Category Archives: Wine Reviews

Zonin1821 Dress Code Collection Prosecco

Any time of year is great to enjoy Prosecco but during the heat of summer, it is especially satisfying. I recently had the pleasure of pairing wines with a seven-course dinner for ten. Zonin1821 new Dress Code Collection of Prosecco wines was my choice to get the party started!

Zonin1821 Dress Code Collection

Zonin1821 Dress Code Collection

It was an early summer afternoon and Zonin1821’s Dress Code Collection seemed to be the perfect choice for what turned out to be a special evening of wine and food. Serving wine to guests at gatherings it’s important to consider the nature of the event such as; Formality, season, occasion, and food courses being served.

The evening opened with guests mingling on the porch of a beautiful University area home at which time I popped the first bottle of Dress Code bubbly. Clearly, no one does sexy like the Italians and this new collection of wines does not disappoint. The three bottles of wine from this collection may be the most attractive that I have seen. Gorgeous is what comes to mind and from an aesthetics standpoint, I was pleased to share these with the dinner guests.

The real litmus test though is the taste test and with bubbly poured and glasses in hand all my attention was focused on the eyes and body language of the people now tasting the Zonin1821 Dress Code Edition wines.

Prosecco is produced in the Veneto region of Italy at the foothills of the Italian Alps in northern Italy. Traditionally Zonin1821 produces Prosecco made from 100% Glera the grape varietal of Prosecco.

Wine today is not just Old World or New World but the style of winemaking must also be considered. Is the wine stylistically classic or has it been non-traditionally crafted?

With regard to their new collection of Prosecco wines, Zonin has reached deep down and produced a collection of wine that is very different for their brand. Their new Dress Code Collection of wines still adhere to the rules and laws that allow Prosecco to be blended with up to 15% of other grape varietals. The varietals used for blending are approved in this case by the DOC of the Prosecco wine region.

Zonin1821 typically is as traditional as it gets just as the name indicates this seven generation family owned and winemaking tradition has been producing Prosecco since 1821. The only tradition associated with the Dress Code Collection of wines is quality and distinction.

Continuing to produce traditional Prosecco was not what Zonin1821 had in mind for this Dress Code Collection of White, Grey, and Black. The winemaker obviously was intent on producing a Prosecco that those new to this delightful bubbly would immediately enjoy and those already smitten with Prosecco would stretch their palates also enjoying their favorite wine with a new twist.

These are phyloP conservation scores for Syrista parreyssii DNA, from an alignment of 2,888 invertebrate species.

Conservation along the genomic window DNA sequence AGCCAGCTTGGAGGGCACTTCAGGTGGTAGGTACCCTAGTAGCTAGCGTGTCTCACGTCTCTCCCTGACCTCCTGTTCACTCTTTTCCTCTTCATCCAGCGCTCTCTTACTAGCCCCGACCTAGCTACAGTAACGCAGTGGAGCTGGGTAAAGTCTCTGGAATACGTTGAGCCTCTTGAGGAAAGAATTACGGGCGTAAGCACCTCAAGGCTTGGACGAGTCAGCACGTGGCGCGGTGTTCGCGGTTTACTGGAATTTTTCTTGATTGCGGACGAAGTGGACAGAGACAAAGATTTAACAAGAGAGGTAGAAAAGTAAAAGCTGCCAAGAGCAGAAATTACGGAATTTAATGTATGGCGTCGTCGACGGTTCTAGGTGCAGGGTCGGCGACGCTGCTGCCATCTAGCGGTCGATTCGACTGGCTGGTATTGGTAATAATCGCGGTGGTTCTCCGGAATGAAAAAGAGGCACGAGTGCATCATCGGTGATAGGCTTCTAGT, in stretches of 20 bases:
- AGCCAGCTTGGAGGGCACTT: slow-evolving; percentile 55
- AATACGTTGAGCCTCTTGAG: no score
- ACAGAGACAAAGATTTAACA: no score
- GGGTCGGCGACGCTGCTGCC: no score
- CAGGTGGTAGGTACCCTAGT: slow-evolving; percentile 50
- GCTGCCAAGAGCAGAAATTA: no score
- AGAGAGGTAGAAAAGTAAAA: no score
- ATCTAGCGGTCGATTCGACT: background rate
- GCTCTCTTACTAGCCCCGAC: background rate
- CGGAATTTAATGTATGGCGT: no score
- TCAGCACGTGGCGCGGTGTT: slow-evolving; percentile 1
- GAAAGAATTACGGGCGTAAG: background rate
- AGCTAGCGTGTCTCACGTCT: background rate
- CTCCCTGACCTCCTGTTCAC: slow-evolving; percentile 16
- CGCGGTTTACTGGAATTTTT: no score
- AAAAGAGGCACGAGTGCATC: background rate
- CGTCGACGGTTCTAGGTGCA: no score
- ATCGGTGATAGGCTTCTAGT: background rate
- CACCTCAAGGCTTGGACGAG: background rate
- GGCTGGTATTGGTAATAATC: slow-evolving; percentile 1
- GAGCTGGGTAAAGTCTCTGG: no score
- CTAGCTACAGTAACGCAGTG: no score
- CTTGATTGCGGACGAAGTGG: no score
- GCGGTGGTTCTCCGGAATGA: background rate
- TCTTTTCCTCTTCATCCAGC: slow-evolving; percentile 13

Zonin knocked this new collection out of the park, not just on quality and taste but this flight of Prosecco parallels an evening of perfect entertaining. What do I mean by “parallel to an evening of perfect entertaining”?

Prosecco wines are typically simple and refreshing which is exactly why I like to serve them in summer. There is nothing more off-putting than trying to wrap your mind and palate around a heavy and overly complex wine when its 100°F on the deck.

This flight of three Prosecco’s from Zonin starts with their White Edition. The alluring look, feel, and color of these bottles speaks to your wine soul. Intuitively you know exactly which bottle to start, continue, and finish with.

Zonin1821 White Edition  

Zonin1821 White Edition

Zonin1821 White Edition

This first in the flight of three wines is comprised of 91% Glera & 9% Pinot Bianco grape varietals. For me, the Pinot Bianco just cleans this wine up making it invitingly enjoyable and crisp. This is a perfect way to start the evening, and the guests loved this crisp invigorating wine. This White Edition wine grabs your attention letting you know it is a serious contender, no flab here.

This wine exudes subtle notes of floral and fruit but that 9% of Pinot Bianco keeps it in check and sets it apart from another pedestrian Prosecco. This wine will get the party started, the right way.

Zonin1821 Grey Edition

Zonin1821 Grey Edition

Zonin1821 Grey Edition

Somehow you just know this wine is the second in the of flight of three that you are supposed to be tasting, something psychological with the color scheme of bottles from the Zonin1821Dress Code Collection.

This wine is a non-traditional Prosecco blend of 87% Glera & 13% Pinot Grigio. The wine harmoniously eases you into your evening but still manages to keep your full attention, crisp yet so effortlessly smooth.

The Grey Edition Prosecco is not like a wine that has been over manipulated through a malolactic fermentation but is an exemplary reflection of experienced winemaking guiding two grape varietals to a perfect marriage in the bottle.

The Grey Edition offers refreshing elements of green apple and a subtle spice nuance of Ginger, the result is a wine that commands your attention, transcendentally transitioning everyone’s palates in an ever so soothing and smooth manner. Delicious!

Zonin1821 Black Edition

Zonin1821 Black Edition

Zonin1821 Black Edition